Yet, for all the admirable belts, Billie Eilish the whisperer of woes isn’t gone. Comparatively minimal musically, “Wildflowers” is the most emotionally conflicted tune of the record, as she muses on the experience of being involved with someone after helping someone else get over them. Lines like “You say no one knows you so well / But every time you touch me, I just wonder how she felt” are classic Eilish in how she has never been afraid of putting unflattering feelings on full display.

While simplicity, fun, or more recognizable sounds are welcome, the latter half of HIT ME HARD AND SOFT finds itself in the lengthy genre experiments. “L’amour De Ma Vie” starts as a pleasant guitar-based café tune before launching into a mix of synths and autotune more high energy than even most The Weeknd songs in recent memory. In different ways, both sections bolster the kiss-off anthem themes of the song. If this was an experiment, Billie and brother/producer Finneas can consider it a resounding success. “Bittersuite” meanwhile is a comparatively more languid experiment, starting with sprawling synths before switching to a mid-tempo section with a rhythmic delivery and self-referential lyrics, followed by a coda with darker synths. While interesting, it lacks the feeling of payoff and catharsis found in the album’s better cuts.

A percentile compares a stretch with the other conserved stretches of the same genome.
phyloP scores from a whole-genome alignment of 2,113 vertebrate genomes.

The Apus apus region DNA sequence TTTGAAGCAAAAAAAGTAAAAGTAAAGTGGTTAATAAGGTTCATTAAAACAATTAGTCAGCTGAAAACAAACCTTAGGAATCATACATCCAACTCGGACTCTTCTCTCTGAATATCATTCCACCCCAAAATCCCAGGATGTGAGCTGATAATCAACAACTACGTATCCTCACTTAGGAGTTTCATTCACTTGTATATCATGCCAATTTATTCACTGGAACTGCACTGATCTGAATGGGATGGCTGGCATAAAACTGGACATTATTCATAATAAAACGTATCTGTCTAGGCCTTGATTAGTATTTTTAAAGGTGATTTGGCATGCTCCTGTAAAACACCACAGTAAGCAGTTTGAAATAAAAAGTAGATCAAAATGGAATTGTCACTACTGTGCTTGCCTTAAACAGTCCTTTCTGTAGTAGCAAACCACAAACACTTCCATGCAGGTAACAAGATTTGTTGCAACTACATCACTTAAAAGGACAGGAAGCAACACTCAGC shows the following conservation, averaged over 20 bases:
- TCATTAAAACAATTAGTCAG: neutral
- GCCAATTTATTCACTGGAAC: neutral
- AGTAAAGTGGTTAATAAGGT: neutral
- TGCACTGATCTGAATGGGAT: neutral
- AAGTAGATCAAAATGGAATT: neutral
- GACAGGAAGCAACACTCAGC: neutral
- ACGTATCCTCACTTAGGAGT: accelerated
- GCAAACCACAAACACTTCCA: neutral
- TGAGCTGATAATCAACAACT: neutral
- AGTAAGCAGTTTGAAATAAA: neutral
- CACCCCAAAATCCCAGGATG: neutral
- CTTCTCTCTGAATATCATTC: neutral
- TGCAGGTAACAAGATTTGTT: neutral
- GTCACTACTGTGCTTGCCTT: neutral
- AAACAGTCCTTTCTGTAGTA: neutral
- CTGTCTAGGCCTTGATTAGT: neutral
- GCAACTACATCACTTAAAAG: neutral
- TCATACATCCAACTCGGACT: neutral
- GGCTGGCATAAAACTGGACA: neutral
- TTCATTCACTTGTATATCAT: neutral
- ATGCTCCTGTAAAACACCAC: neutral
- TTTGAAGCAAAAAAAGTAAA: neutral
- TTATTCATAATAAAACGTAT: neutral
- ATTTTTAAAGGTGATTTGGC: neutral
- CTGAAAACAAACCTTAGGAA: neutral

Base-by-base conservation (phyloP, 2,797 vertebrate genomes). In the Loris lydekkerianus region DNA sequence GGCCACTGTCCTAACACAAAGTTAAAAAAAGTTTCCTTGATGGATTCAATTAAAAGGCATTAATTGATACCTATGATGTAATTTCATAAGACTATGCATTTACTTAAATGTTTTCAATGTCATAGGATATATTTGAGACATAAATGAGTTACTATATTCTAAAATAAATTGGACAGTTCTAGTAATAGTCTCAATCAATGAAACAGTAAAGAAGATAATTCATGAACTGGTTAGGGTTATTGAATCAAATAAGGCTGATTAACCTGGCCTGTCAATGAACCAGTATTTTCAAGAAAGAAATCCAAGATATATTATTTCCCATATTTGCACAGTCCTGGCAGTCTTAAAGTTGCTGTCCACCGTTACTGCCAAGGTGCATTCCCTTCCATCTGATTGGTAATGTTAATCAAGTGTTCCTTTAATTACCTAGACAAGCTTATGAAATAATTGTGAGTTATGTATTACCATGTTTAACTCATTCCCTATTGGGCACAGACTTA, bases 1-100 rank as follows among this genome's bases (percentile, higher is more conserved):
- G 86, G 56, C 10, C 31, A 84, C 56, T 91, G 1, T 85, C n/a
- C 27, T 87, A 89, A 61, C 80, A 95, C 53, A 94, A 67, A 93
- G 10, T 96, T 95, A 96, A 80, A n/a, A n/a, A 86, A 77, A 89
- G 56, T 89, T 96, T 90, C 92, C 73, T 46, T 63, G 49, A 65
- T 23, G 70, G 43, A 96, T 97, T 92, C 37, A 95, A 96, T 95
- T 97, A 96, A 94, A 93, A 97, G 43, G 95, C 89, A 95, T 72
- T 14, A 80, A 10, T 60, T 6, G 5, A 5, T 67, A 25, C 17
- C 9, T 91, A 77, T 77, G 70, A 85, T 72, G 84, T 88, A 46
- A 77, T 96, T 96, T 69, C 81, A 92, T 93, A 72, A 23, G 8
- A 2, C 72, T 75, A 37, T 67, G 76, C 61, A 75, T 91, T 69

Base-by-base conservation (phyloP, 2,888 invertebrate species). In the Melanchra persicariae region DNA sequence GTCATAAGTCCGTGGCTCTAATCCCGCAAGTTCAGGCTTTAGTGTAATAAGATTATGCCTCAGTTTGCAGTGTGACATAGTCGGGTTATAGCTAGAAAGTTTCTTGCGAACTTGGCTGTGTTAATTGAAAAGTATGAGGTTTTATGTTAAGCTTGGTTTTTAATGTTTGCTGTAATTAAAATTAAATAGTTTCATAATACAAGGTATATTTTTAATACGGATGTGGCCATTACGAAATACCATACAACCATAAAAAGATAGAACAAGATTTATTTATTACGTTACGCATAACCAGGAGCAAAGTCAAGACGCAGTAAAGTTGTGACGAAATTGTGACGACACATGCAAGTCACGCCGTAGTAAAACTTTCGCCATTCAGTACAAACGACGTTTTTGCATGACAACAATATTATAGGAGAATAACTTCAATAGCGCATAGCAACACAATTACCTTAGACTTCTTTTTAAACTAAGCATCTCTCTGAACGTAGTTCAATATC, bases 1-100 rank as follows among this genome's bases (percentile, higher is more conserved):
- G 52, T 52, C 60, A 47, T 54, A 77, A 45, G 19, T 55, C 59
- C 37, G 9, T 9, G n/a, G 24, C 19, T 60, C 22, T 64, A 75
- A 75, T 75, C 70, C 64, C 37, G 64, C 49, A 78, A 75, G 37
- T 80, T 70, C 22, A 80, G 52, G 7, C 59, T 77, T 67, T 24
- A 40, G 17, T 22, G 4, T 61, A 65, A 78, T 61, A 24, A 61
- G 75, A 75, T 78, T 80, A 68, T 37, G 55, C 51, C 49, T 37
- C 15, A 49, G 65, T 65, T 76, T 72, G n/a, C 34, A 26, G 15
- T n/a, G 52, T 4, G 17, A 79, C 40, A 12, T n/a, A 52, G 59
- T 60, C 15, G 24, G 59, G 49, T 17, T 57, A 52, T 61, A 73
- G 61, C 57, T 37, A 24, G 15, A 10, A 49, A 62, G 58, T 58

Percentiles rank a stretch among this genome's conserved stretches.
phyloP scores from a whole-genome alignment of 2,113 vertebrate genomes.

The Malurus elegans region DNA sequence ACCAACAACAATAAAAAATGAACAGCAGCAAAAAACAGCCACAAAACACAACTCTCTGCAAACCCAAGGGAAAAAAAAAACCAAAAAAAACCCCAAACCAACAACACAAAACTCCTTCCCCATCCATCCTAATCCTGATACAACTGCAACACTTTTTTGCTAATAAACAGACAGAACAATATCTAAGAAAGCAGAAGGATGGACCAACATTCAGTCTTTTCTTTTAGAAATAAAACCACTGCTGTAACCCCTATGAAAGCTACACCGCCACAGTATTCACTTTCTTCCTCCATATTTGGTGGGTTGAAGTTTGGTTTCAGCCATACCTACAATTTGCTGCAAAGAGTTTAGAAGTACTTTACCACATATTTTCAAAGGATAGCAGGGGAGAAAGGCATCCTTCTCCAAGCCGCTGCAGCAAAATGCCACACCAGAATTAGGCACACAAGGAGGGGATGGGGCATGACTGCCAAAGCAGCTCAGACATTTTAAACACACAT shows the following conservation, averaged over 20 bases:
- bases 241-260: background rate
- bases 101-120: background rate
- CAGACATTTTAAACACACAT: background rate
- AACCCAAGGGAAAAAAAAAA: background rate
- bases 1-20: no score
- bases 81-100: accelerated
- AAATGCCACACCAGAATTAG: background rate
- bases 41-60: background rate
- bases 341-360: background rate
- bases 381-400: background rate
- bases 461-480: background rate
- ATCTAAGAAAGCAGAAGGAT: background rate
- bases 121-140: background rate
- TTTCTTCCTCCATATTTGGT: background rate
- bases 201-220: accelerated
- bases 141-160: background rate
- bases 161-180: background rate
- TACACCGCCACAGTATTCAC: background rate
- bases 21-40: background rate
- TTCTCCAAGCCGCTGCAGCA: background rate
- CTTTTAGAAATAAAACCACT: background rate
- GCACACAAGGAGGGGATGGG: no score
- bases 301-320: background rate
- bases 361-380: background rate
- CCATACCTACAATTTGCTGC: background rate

Sitting even more awkwardly with the rest is “The Diner”, a cabaret tune sung from the perspective of a stalker. Unserious production is not new coming from the woman who sampled an episode of The Office and the lyrics offer an interesting exploration of the stalker character, but it’s a song that feels extremely out of place in what is otherwise Eilish’s most tasteful and musically forward work to date.

Closing the record off is the much more well-fitting “Blue”, a return to the soft indie rock sound, with a verse referencing all previous songs (except “The Diner”). The song switches into a spare piano section, and then into a bass-intensive vocoded section, before the two blend into an outro where the beat is backed by a violin. It is a very pleasant finish that shows the full extent of the chemistry between Billie’s writing and Finneas’ production.

At this point, recommending Billie Eilish records is redundant. She has repeatedly defined the sound of her generation while making herself recognizable primarily through beautiful vocals, well-crafted songs, and impressive attention to detail. HIT ME HARD AND SOFT is another solid offering from Billie and Finneas that will inevitably be showered with acclaim from all avenues. What is important to remember is that Billie Eilish doesn’t court that kind of acclaim, and, while others may claim it, she has yet to call this album her masterpiece. In its cohesive yet creative sound, maturity and vulnerability, what we hear is the potential of a 22-year-old musician who hopefully still has many years of artistic growth and classic songs ahead of her. Billie Eilish doesn’t release records to make history but to express herself authentically, and she has yet to fail to do so in a way that isn’t more impressive and well-rounded than the one before. I for one can’t wait for the next.